Skills
    for Transportation Engineers
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  • Complex Problem Solving - Identifying complex problems and reviewing related information to develop and evaluate options and implement solutions.
     
  • Critical Thinking - Using logic and reasoning to identify the strengths and weaknesses of alternative solutions, conclusions or approaches to problems.
     
  • Speaking - Talking to others to convey information effectively.
     
  • Judgment and Decision Making - Considering the relative costs and benefits of potential actions to choose the most appropriate one.
     
  • Reading Comprehension - Understanding written sentences and paragraphs in work related documents.
     
  • Writing - Communicating effectively in writing as appropriate for the needs of the audience.
     
  • Systems Analysis - Determining how a system should work and how changes in conditions, operations, and the environment will affect outcomes.
     
  • Time Management - Managing one's own time and the time of others.
     
  • Active Listening - Giving full attention to what other people are saying, taking time to understand the points being made, asking questions as appropriate, and not interrupting at inappropriate times.
     
  • Coordination - Adjusting actions in relation to others' actions.
     
    source: Occupational Information Network: Transportation Engineers  updated July 2011
     


    Abilities
    for Transportation Engineers
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  • Deductive Reasoning - The ability to apply general rules to specific problems to produce answers that make sense.
     
  • Information Ordering - The ability to arrange things or actions in a certain order or pattern according to a specific rule or set of rules (e.g., patterns of numbers, letters, words, pictures, mathematical operations).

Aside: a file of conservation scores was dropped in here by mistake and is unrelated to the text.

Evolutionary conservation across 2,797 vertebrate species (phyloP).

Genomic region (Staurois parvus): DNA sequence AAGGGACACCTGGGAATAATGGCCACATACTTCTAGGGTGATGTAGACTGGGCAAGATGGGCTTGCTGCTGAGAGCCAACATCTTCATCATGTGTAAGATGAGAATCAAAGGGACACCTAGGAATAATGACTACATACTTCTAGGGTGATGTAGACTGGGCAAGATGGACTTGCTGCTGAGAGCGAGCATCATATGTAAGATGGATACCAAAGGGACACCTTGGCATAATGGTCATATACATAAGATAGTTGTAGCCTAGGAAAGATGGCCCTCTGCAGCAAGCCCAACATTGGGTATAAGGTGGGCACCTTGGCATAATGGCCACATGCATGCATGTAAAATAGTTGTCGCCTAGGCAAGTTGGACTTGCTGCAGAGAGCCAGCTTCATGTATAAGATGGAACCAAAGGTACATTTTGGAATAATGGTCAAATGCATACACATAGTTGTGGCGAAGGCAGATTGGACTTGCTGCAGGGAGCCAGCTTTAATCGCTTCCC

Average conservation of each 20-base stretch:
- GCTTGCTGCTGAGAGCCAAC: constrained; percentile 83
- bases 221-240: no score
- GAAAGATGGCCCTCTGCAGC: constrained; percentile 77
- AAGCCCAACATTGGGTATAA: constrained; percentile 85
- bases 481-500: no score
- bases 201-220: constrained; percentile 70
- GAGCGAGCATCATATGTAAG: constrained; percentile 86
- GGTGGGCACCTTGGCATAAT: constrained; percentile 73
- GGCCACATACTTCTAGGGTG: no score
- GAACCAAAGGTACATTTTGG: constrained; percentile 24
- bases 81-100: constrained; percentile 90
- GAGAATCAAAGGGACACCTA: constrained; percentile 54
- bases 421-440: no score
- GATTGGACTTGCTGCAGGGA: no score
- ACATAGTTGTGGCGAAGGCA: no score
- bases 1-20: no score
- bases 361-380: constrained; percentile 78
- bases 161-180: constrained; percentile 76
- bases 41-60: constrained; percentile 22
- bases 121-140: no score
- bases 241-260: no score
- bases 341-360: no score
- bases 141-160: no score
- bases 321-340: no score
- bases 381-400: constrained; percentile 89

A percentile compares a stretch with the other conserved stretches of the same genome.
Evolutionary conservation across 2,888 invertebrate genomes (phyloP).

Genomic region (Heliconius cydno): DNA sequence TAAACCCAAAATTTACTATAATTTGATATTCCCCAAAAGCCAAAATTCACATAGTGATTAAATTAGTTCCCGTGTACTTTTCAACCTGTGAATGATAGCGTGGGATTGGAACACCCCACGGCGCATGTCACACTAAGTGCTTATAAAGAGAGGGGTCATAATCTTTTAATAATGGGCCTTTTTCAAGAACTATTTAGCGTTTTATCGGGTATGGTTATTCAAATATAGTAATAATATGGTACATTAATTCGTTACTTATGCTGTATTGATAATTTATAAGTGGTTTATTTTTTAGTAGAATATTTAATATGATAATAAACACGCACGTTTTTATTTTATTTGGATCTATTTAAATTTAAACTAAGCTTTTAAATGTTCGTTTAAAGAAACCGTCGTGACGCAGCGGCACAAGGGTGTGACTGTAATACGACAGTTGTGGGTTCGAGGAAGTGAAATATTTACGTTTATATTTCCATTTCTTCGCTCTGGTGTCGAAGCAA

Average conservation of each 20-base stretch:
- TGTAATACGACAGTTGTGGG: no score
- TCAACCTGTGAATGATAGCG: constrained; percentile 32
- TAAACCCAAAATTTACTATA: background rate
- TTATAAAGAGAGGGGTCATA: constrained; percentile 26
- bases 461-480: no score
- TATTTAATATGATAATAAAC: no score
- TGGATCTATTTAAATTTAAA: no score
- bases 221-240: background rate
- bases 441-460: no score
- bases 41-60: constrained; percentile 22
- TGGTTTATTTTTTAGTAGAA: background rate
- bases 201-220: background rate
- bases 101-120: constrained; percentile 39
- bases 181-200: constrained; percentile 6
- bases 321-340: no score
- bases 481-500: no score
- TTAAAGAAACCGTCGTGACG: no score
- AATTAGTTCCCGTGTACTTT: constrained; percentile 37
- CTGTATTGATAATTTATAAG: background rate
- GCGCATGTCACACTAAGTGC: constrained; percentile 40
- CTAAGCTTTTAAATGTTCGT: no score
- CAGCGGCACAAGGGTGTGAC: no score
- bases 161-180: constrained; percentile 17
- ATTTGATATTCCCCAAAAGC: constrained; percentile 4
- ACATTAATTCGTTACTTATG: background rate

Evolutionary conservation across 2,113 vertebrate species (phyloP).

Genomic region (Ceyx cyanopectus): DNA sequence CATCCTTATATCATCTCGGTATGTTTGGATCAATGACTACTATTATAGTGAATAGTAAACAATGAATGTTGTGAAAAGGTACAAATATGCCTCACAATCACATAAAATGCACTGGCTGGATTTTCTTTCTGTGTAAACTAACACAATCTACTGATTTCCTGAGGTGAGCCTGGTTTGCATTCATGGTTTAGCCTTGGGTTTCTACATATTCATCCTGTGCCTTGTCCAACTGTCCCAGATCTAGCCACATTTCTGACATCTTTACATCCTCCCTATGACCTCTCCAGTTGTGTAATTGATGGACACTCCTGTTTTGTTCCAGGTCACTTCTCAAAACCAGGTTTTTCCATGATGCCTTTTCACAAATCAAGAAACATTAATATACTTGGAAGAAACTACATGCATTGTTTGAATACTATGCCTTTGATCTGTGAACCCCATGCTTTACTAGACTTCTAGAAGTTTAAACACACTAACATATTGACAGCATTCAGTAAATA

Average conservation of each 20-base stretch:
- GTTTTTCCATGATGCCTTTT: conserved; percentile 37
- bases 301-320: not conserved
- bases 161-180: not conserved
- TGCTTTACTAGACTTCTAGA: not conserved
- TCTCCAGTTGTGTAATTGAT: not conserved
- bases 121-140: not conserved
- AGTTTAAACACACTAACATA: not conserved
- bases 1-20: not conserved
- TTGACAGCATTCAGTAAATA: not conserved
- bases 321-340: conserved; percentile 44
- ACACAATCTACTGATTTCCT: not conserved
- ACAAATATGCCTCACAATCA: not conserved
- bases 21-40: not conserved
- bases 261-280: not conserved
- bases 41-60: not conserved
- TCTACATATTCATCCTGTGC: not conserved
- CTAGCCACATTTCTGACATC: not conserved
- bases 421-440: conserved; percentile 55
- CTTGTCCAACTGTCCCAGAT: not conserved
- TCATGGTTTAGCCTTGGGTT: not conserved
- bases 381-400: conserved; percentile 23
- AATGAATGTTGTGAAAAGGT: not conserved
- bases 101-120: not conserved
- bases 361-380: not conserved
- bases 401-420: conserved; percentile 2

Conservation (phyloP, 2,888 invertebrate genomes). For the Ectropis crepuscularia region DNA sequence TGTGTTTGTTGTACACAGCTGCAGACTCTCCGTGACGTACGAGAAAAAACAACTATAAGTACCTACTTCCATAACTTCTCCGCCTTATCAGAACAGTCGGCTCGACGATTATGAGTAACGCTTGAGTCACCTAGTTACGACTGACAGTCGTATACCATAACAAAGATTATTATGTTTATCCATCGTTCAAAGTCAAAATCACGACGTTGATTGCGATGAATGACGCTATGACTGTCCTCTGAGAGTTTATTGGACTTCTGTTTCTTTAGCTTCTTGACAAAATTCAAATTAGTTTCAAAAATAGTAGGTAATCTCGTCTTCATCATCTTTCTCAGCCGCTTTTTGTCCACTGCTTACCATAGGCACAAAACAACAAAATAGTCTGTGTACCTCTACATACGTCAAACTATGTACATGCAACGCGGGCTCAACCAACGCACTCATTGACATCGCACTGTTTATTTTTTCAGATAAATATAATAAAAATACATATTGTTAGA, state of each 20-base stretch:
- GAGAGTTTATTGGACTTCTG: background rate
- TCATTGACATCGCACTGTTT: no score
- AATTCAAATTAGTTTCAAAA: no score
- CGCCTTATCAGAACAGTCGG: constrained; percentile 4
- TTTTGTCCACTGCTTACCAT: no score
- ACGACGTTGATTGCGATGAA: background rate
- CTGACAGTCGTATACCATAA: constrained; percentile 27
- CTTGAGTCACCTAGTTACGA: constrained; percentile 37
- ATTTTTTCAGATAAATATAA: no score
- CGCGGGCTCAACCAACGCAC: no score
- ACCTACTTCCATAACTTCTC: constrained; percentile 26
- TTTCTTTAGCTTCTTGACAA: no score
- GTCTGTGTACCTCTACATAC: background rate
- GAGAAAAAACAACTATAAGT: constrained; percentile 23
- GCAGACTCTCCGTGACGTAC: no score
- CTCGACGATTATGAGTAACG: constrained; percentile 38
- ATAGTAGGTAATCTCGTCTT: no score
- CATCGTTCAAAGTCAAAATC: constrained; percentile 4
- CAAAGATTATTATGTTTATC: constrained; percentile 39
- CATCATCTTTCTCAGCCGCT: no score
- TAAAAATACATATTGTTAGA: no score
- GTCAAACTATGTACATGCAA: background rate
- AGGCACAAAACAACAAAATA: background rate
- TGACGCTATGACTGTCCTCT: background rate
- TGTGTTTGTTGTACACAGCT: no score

• Oral Comprehension - The ability to listen to and understand information and ideas presented through spoken words and sentences.
     
  • Problem Sensitivity - The ability to tell when something is wrong or is likely to go wrong. It does not involve solving the problem, only recognizing there is a problem.
     
  • Written Comprehension - The ability to read and understand information and ideas presented in writing.
     
  • Inductive Reasoning - The ability to combine pieces of information to form general rules or conclusions (includes finding a relationship among seemingly unrelated events).
     
  • Mathematical Reasoning - The ability to choose the right mathematical methods or formulas to solve a problem.
     
  • Oral Expression - The ability to communicate information and ideas in speaking so others will understand.
     
  • Visualization - The ability to imagine how something will look after it is moved around or when its parts are moved or rearranged.
     
  • Speech Clarity - The ability to speak clearly so others can understand you.
     
    source: Occupational Information Network: Transportation Engineers  updated July 2011
     


    Work Activities
    for Transportation Engineers
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  • Interacting With Computers - Using computers and computer systems (including hardware and software) to program, write software, set up functions, enter data, or process information.
     
  • Making Decisions and Solving Problems - Analyzing information and evaluating results to choose the best solution and solve problems.